Then, they suit up for data collection. Each surgeon dons a special lab coat that holds a variety of wired sensors. Three motion sensors — so fine they fit under surgical gloves — poke out of the sleeves and are secured to the thumbs, index fingers and wrists with a piece of tape. Finally, Pugh sets up audio and video recordings, which run as the surgeon operates. The integrated approach to data collection not only shows how the surgeons’ hands move, but also how they talk through tricky parts of a procedure and how their brain waves spike or dip.
The Proof Is in the Data Pattern
So far, the idea of surgical wearables has been met with mixed reactions, Pugh said. Mostly, there’s a sense of excitement and an eagerness to participate, she said. But there’s concern too — namely, that they would be used to unfairly judge a surgeon’s skills during a difficult procedure. It’s true that the wearables could be used to one day test surgical skill, but to Pugh, it would be a mistake to limit the data to that purpose.
“To me, collecting surgical data is less about evaluating the skill of a surgeon and far more about quantifying what it took to take care of a specific patient,” Pugh said.
She gives an example: Patients in intensive care units often need a central line, a type of IV that can withdraw fluid or deliver medicine. But inserting a central like into the vein of a frail 90-year-old patient is extremely different than doing so in a morbidly obese patient, or a patient who already has had multiple lines placed during previous care. “We all know the difference as practiced physicians, but there’s no data to show it,” Pugh said. “We walk around with more detailed data about our bank accounts than how we perform clinical procedures, which are 10-times more complex.”
Pugh and her team are still just getting off the starting blocks, but the data they’ve collected — through early pilot studies and at a handful of medical and surgical conferences — have already started to yield intriguing insights through data patterns.
Instead of parsing every dataset of a surgery, Pugh and her team look for overarching trends. The motion-tracking sensors feed visual data back to a computer, allowing the researchers to see movement patterns of a surgeon’s hands, including where they pause and where they spend more time.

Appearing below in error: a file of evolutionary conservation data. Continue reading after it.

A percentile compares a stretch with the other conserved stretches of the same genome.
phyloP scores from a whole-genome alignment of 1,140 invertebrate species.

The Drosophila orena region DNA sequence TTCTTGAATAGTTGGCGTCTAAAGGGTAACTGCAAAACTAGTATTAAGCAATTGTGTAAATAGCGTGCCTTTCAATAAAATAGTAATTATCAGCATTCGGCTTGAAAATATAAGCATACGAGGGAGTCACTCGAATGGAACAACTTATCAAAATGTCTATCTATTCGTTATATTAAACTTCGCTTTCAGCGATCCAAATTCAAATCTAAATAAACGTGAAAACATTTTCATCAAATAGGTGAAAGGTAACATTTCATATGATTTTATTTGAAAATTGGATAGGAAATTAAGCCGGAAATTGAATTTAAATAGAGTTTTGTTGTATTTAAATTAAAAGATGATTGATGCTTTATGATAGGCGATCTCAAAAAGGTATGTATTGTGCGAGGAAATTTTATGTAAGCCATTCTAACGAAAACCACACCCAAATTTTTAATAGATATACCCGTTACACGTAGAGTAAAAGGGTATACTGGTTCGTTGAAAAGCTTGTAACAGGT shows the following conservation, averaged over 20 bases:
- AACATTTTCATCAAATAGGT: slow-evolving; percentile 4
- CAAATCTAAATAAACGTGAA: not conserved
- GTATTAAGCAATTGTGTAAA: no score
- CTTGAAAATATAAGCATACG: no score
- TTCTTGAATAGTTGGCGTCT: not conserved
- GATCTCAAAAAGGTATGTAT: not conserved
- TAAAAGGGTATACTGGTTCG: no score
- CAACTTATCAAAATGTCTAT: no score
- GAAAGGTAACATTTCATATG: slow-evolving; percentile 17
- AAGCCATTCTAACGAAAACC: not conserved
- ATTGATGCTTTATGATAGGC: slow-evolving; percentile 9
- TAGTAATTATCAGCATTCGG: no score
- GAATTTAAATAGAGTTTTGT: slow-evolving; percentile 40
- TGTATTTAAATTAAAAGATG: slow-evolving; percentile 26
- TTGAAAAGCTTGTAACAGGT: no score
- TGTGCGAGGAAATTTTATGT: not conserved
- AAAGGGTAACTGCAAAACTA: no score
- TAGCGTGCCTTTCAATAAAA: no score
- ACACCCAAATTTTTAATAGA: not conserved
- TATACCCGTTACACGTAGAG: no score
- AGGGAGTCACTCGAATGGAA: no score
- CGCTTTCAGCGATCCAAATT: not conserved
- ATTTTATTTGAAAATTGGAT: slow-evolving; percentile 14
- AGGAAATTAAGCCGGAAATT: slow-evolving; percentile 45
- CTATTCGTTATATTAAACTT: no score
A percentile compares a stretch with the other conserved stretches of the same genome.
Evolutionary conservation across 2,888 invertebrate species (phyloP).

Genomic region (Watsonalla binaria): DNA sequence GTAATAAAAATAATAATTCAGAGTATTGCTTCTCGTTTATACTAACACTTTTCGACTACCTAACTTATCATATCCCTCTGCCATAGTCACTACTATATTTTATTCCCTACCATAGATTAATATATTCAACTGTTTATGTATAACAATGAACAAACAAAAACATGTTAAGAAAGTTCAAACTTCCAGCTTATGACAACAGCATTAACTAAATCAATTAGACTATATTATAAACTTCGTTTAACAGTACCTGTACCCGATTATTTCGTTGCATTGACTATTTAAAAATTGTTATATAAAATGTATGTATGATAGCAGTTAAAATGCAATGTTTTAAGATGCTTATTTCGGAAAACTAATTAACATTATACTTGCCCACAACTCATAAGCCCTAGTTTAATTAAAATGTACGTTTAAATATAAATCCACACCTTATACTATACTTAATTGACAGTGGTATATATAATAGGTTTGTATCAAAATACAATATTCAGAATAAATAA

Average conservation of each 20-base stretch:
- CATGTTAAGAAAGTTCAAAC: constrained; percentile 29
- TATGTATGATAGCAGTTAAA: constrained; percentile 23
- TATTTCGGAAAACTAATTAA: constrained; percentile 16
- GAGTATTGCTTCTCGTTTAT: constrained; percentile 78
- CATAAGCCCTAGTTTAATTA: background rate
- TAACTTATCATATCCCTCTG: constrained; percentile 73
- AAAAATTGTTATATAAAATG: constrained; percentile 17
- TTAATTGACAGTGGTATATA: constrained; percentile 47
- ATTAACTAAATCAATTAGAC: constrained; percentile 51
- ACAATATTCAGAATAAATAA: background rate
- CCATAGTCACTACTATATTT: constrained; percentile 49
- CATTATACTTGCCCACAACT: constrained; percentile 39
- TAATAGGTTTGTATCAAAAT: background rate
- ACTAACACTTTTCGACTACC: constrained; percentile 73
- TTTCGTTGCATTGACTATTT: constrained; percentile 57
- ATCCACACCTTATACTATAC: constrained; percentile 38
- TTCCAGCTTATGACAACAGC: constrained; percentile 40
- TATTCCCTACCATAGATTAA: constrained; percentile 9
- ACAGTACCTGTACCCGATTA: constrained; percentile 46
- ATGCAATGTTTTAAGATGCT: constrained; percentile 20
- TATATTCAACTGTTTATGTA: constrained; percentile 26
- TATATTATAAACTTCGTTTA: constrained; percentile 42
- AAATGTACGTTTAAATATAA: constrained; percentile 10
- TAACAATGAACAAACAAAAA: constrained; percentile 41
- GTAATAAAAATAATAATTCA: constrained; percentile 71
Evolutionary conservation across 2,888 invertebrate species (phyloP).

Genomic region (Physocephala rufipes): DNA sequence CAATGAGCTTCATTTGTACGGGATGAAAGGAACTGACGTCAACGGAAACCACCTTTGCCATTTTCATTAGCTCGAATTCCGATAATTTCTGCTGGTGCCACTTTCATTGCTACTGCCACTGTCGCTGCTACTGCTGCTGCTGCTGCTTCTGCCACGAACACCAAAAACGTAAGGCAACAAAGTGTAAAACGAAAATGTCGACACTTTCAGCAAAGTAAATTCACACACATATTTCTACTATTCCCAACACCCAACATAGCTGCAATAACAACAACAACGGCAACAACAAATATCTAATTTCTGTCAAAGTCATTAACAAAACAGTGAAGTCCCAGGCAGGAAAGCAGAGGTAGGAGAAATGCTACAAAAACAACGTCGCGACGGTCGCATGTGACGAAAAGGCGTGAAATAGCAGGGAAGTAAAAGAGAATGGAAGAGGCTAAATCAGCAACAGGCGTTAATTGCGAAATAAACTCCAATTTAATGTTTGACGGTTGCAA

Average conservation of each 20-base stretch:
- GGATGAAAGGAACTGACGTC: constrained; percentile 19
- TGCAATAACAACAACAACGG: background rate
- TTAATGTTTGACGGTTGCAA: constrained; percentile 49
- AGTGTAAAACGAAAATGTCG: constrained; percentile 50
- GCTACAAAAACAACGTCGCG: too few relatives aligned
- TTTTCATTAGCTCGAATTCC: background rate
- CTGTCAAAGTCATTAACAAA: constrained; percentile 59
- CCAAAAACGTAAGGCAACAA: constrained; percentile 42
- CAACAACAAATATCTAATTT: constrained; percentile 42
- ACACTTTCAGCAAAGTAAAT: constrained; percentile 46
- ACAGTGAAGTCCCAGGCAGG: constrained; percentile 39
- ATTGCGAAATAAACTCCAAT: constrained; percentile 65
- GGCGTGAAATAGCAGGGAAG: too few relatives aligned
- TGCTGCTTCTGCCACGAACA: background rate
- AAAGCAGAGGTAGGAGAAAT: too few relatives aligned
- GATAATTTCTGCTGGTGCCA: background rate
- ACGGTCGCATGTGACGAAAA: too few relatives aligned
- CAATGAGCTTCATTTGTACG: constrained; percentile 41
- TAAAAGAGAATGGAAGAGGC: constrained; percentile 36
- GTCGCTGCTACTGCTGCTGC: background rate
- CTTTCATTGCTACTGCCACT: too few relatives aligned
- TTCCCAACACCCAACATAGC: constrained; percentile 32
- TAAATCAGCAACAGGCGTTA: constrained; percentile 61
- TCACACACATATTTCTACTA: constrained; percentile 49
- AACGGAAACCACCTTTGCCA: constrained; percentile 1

“People would ask me, ‘Why would you want to measure surgical technique? Everyone operates so differently.’ But our data essentially shows the opposite. Whether surgeons use different instruments or add their own finesses to a procedure doesn’t really matter,” Pugh said. The overall movement patterns that are generated at the end are very similar, so long as there aren’t complications — such as abnormal patient anatomy or the rare surgical error.
Such data patterns can show where surgeries hit a snag. Take, for instance, a successful surgery with a movement pattern that, at the end, looks roughly like the body and wings of a butterfly. Those who perform a surgery without complications will see a movement pattern in the rough shape of a butterfly. Those who don’t might have a pattern with lopsided wings, or one with two bodies. “The motion sensors that track that surgeon’s fingers and hands produce a very visual result,” Pugh said. “And what’s even more interesting to see is that there doesn’t seem to be a correlation with instrument choice or whether the surgeon switched step 5 for step 6 — it’s the patient’s anatomy that most accurately correlates to the end pattern.”
Big (Data) Dreams
The intertwining data streams from various wearables on the surgeon’s body can reveal quite a bit about the procedure and the patient on the table, but more than that, Pugh and her colleagues see it as a data-first approach to teaching, learning and improvement.
“The innovative research led by Dr. Pugh’s team will provide incredible data-informed insights into surgeon efficiency of motion, tactile pressure and cognitive load while performing a variety of medical and surgical tasks,” said Mary Hawn, MD, professor and chair of surgery. “These types of data could be used to identify when a surgeon has mastered a procedure and when there may be a deficit.”
Some of the wearable applications are still a ways off, Pugh said, as the technology is now only used for procedures on mannequins and tissue bits. But there is one wearable Pugh has tested in the operating room: the EEG sensor.
During two surgeries, a gall bladder removal and an appendectomy, Pugh has volunteered to stick the brain-wave-reading sensor onto her forehead. “First we just need to verify that it works in the OR and that the data comes in successfully,” Pugh said. And, so far, it does. Through the EEG data, Pugh’s team could see that the peaks of Pugh’s brain waves while operating corresponded with the most trying moments of the surgery, while lower level activity synchronized with menial surgical tasks, like suturing.
After a successful surgery, Pugh closed the patient and left the OR, forgetting to remove the long strip on her forehead. “My colleagues who are aware of my research saw the EEG sensor and immediately knew what I had been doing,” she said. Now, Pugh’s getting peppered with the same question: When can others test out the technology?
“This is an entirely new data endeavor; we’re learning in real time how best to propel this work, analyze the data and fast-track it in a safe way so that other surgeons can begin to use it in their ORs, too,” Pugh said. “Right now, it’s just me who’s tested it during surgery, but my big dream is to have this be routine. I can’t tell you all the ways the data will be used, but it will definitely improve the care we provide.”